I Woke Up Stained

I woke up stained.

I don’t know when it happened

Maybe it was the recent news

Maybe the cold callous city streets

Maybe the steel structure that divides us

Like that steel I am tarnished

My shine is gone unpolished

 

I woke up tarnished.

I had a silver shine faded away

Maybe my heart glimmers with dreams of renewal

Maybe there is golden age of true justice and sacred peace

Maybe people are starting to change

Like those people I have changed

My heart is gone stained

I Woke Up Stained

Homage to the Spanish Armada

By Steve Brooks

homage-to-the-spanish-armada-224x300

On this daylight evening
let’s build something truly absurd
a plank of fog
a mast of peg leg
and skull cannonball
the feeble Galleon sinking
we’ll shoot it past the moon to shine darkly
through the past darkly
Oh morning star of ineptness
orbiting a vagrant path
with a ship of fools
on the day of the dead rising
The one trick pony with fallen rider
leads the procession stumblebum
Put on your mask
your gesture of stupidity
with a drunken fleet of barflies
the army of boozehounds howling
defeated by nature and circumstance
and sixteen eccentric toreadors
prancing on a dead man’s chest
A fiesta with lethal injection
with its silver armor smashed by rocks and wind
the sirens sweetly sing:
Oh Titanic,
Oh XX Valdez,
Oh Challenger, etc., etc.,
Vanity Oh Vanity
how the mighty have fallen
see how they run amok.

Homage to the Spanish Armada

Boreas

By Devin Hamilton

The infiltrating cold begs my silence

It means to steal my pink flesh

Display my skeleton

Like the naked branches

Collecting icicles

Abolishing comfort

In favor of survival

Now I ride the pendulum

Between ceremonious snowfalls

Silently layering atop the earth

And enraged blizzards

Slapping my cheeks red

Winter’s voice

An indomitable wind,

howls through the shutters

of the house

‘My love is a lesson,’

She screams

‘But you treat it as an attack.’

 

Boreas

Manzanita Park

By Clare Flanagan

 

How did I arrive here

from where I came —

the tree limbs, the cold lodestone rock

that pulled me as a child, called to ascend

til the branches bent? I named

every hoof-beaten path

in the backyard woods, stalking birds

& berries through the dusk hours, grown voices tearing

through the box-elders, calling out

to me. I labeled maps

in thin script, hidden still

in a Midwestern basement, slipped

between half-

finished canvases and pipes

exposed. My blood ran

with the knowledge

that I would become someone. So how

did those winding trail-lines

take me here, where I feel

I have forgotten all intention? It’s a nice patch

of grass, sun-saturated. They ringed it

with buildings, named it

for the small apple trees, drought-

stunted, frozen somehow

in girlhood. In their thin shade

I read the same sentences

over and again. I am learning

how memories are encoded – traces, sketched

in neural pencil, brain-buried,

smudged bolder when  they’re called

to the surface. Or perhaps

they leave the hippocampal bowels, float finchlike

to the cortical branches, sing clear

and independent of time. I think of this

as I gaze through the twig-fissures

at the California sky, sift

through decade-old networks –

buckthorn-woven, strung

with cattails, near-embalmed dreams

of being President, or

a vigilante queen. These days

I want less for myself. Before I leave here, before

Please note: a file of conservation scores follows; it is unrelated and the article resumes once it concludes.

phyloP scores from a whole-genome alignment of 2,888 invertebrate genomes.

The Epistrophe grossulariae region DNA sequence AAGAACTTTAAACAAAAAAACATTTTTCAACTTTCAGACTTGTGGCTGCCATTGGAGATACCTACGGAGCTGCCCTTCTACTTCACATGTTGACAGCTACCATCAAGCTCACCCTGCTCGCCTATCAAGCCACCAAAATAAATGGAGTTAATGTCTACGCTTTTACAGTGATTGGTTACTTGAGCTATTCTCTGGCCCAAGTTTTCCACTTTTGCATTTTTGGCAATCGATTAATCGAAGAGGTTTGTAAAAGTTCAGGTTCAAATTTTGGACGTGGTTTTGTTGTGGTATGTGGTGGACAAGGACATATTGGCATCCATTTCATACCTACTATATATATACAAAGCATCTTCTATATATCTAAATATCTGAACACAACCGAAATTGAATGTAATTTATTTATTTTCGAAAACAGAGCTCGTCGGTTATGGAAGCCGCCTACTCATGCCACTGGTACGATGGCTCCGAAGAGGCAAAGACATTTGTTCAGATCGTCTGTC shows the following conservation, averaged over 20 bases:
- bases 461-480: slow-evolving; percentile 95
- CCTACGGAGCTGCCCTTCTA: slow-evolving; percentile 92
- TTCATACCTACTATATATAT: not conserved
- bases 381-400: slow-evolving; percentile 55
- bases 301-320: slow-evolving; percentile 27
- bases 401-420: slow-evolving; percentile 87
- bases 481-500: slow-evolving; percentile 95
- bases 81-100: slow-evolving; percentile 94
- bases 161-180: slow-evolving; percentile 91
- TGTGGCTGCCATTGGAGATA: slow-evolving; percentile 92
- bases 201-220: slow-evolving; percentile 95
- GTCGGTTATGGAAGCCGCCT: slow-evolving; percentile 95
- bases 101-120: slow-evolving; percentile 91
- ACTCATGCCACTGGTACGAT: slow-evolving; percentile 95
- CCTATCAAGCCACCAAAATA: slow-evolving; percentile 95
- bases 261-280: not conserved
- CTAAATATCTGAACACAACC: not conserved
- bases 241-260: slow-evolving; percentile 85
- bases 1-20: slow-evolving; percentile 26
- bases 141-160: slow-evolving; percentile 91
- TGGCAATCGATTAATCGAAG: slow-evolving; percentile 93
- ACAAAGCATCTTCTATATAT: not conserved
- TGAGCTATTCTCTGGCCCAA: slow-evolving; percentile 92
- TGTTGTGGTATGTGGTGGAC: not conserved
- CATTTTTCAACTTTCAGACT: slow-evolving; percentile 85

I read the chapter on forgetting,

I think I’ll become Ophelia –

sink small under the lush square

of manicured grass, the green pool

deflecting voices that say

come back. Flesh

falling away like a wet dress, bone exposed

as the stark backyard granite, the boulder

ringed with tiger-lilies. How I

would strive, thin-armed, to pull my weight

to the rock’s crown, slip

down. How

I would try again.

 

Manzanita Park

Accidentals

By Clare Flanagan

 

From age twelve & onward I was warned

about them – notelong departures

from the prevailing key, hanging stealthy

between staff lines, barely heralded

by some arcane mark. Accidentals

stretched my knuckles to gristle

over stiff-sprung valves, derailed

whole melodies, hammered breath from me

til the true sound came into being. It’s been years

since I last read music, but today

on the commuter trail behind the Knollwood

Super Target with its wayward shopping carts

like loose cattle & empty apartments

metastasizing by the highway, those were the kind

of notes tearing through me –

teasing unready fingers

on the left handbrake, a rough reflex

half a beat behind. I’d seen the car

too late, but I was wheeling, coming in

sun-blind and hot, and in a single slow moment

I spiraled forward, a body-nautilus, back wheel rising

over wordless mouth. Curled before the hatchback

that stopped feet short of me, too-long shoelaces tangled

in the stilled pedals, I saw open skin hash-marking

my elbows and knees, road-carved sharps

across a measure of skin –

bloody blue-notes like the ones

I used to pencil in, meaning

don’t make that same mistake

you keep making. Even as I took

the hand of a stranger, who helped lift me back

to the world, the only word I could say

was sorry. But now, my legs being

less pavement-shaken, I want to examine

these bruises, let water sting the gravel

from the wounds. I want an ablution, a blessing

for white knuckles grasping

the wrong brake. I want to hear

the wrong note in the right place, a divine slip

from the key of speed, my still face feet

from the short-stopped vehicle, the voiceless

two-ton warning that all this momentum

is temporary. What I want most now

is to learn the best and most difficult song —

the chord that sets the wheels spinning again,

rate regardless, the one sung in gratitude

for being given one more mile

to fly forward, another day

to fall.

Accidentals